Thursday, October 9, 2008

This is The End...

At 10:30 in the morning we touched down and gratefully unfolded ourselves from a plane that made far too many strange clunking noises during landing. After a quick inspection from the immigration and customs people, we wheeled our bags into the clean, orderly country of Australia and were met by my very tired parents, who had come to the airport to pick us up at the originally scheduled landing time of 6:30 am.

Our nineteen month journey

We’d done it. We’d gone around the world and arrived back home the way we’d hoped to: in tact and carrying our original luggage. After over one and a half years we’d survived with no major dramas, no dangerous robberies and no serious bodily harm. The closest we’d come was the theft of $60 from a hotel room and a suspected collection of internal parasites (there was also the shipwreck, the birthday tumble from the moving truck and the Varanasi Experience - but those amounted to mere psychological damage than lasting physical harm).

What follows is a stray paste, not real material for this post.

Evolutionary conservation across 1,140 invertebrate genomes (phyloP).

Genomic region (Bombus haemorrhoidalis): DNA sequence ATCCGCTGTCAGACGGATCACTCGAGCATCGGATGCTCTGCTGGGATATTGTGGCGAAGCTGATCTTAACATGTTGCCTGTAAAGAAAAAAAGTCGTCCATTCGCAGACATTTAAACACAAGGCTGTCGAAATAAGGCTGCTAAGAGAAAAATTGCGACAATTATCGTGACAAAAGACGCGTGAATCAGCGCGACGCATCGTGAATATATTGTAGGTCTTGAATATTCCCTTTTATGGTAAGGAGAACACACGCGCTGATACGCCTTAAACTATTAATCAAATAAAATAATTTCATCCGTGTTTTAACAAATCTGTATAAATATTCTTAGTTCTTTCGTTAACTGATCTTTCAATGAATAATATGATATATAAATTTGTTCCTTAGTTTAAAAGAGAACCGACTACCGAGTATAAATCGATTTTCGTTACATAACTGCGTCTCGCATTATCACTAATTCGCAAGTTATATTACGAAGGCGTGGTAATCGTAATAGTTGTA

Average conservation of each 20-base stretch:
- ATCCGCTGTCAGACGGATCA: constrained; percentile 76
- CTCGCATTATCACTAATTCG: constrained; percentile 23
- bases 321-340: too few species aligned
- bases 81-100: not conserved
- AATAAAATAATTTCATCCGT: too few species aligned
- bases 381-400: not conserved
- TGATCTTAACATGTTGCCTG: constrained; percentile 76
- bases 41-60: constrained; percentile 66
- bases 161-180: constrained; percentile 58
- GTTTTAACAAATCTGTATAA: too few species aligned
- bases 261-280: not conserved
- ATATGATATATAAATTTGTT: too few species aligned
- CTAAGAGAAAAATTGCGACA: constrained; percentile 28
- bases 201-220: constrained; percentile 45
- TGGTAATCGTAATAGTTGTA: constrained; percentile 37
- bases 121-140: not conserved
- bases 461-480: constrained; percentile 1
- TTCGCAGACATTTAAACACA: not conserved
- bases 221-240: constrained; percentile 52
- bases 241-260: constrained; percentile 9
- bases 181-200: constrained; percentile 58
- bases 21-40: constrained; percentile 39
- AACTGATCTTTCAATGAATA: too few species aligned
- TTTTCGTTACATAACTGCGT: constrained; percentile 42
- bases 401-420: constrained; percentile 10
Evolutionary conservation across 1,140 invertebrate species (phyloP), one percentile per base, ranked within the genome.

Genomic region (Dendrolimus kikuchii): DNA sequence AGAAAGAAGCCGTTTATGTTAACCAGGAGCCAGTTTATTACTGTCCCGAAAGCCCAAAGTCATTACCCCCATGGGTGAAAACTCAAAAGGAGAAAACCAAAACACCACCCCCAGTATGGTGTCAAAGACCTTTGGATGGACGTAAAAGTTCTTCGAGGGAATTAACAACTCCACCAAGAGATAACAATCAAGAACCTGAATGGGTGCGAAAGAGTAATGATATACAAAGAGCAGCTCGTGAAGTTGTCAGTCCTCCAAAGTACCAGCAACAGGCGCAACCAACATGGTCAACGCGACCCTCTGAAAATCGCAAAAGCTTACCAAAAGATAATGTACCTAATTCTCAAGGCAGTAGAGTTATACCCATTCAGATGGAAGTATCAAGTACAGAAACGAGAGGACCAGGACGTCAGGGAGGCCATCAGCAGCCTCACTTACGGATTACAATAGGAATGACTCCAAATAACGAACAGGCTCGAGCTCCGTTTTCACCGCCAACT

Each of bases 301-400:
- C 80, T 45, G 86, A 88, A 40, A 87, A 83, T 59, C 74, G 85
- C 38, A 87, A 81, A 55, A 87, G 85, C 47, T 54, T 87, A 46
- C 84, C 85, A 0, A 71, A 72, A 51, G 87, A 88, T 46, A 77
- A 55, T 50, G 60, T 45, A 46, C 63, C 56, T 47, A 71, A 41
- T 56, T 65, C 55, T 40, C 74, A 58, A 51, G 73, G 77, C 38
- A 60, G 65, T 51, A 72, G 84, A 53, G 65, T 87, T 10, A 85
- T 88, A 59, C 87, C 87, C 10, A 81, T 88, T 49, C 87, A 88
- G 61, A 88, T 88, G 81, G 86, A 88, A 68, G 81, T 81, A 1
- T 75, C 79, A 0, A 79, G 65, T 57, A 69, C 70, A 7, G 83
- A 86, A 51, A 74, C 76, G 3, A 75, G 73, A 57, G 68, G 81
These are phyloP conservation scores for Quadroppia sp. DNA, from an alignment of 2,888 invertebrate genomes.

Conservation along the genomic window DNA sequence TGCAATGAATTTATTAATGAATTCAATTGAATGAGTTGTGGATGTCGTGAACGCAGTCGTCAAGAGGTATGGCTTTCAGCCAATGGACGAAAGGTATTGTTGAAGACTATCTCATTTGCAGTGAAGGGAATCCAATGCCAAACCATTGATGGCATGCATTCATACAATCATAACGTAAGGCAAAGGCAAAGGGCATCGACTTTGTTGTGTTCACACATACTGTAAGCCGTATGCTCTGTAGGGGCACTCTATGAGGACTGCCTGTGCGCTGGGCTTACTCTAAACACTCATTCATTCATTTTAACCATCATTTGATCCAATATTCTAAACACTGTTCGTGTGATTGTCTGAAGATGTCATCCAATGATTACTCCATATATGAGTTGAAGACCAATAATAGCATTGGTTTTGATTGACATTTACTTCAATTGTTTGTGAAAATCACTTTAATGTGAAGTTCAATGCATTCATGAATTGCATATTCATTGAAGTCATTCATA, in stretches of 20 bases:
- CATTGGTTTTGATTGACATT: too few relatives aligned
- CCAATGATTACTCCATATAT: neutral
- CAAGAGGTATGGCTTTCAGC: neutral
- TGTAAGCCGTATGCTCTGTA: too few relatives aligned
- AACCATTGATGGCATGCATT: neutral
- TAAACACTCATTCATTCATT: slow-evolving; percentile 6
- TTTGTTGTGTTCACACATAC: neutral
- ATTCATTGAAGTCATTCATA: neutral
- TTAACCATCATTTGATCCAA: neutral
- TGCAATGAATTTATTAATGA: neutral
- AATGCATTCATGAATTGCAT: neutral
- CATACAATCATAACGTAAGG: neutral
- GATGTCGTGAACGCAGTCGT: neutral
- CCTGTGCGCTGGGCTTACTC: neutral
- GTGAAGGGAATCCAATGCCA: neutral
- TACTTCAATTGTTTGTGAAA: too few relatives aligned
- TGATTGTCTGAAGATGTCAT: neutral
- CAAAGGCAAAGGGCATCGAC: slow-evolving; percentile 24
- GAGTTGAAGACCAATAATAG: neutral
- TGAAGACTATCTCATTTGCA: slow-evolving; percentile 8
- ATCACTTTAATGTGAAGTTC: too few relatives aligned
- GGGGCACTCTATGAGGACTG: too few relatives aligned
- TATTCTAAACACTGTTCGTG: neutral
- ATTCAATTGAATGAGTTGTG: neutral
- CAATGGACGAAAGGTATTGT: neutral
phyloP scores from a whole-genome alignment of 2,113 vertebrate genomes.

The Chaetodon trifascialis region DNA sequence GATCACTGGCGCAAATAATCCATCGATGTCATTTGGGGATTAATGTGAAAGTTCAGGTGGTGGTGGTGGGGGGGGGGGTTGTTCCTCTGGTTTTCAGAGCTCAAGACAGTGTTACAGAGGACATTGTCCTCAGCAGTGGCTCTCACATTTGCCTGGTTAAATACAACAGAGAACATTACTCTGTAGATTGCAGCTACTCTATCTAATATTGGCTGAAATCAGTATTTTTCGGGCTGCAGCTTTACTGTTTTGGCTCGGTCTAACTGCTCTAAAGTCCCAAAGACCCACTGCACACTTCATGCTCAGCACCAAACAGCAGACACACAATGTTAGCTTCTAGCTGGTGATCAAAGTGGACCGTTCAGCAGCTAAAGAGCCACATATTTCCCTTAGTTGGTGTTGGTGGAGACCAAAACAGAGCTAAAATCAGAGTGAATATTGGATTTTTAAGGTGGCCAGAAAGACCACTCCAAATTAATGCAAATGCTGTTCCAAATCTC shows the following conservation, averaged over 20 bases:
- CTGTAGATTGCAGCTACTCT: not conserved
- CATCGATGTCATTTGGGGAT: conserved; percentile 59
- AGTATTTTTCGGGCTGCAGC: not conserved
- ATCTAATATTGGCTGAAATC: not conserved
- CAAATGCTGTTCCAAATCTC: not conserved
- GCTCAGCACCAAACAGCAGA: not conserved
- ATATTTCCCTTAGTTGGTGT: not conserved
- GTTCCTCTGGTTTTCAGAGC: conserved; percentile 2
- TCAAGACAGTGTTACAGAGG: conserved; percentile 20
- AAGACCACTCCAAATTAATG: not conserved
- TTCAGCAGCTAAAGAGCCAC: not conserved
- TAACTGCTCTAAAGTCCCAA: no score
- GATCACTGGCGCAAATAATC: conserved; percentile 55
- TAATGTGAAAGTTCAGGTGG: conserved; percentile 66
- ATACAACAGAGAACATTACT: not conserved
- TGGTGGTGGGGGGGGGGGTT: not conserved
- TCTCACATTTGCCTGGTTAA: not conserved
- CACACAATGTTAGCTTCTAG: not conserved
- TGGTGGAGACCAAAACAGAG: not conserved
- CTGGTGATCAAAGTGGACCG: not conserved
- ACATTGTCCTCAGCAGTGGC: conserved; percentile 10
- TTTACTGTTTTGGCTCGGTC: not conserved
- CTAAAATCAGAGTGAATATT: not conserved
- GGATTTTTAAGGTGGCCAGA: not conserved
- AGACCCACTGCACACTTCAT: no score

We really feel lucky to have finished the trip with a minimum of bad experiences. We want to say a huge thanks to everyone who prayed for us, blessed us, talked to us, sent us birthday money, emailed us, didn’t rob us even though we were both asleep on the bus, helped us on our way or just thought of us as we trundled around the globe seeing some of the best, the worst and the most bizarre aspects of humanity and nature.

Back home

Finally, I’d like to give my biggest thanks to Angie. Angie is a wonderful travel companion, who isn’t afraid of an argument if we don’t get what we paid for, has no tolerance for any whiff of a scam and always finds the best hotel room for our money. If not for her, I’d probably be unconscious and face down in an ice-bath while some surgeon’s college dropout prods around my supple lower back looking for kidneys. I see him holding a never-returned textbook from the Bogotá library, his eyes darting nervously back and forth between my lumbar zone and a blood-spattered diagram of kidney. ‘Kidney: Ve como un frijole’ (looks like a bean) states the caption.

Even if it never came to something as dramatic as that, then I’d at least be much poorer and would have worn my way through several pairs of shoes after getting out of taxis way before we’re anywhere near where we’re supposed to be. She takes care of all that stuff, while I tighten loose screws that rattle in the window frame when the air-conditioning kicks in. We are a team.

Angie takes some time out from keeping us safe and waits for a sushi lunch

(Plus, she’s obsessed with food, which means I always eat well.)

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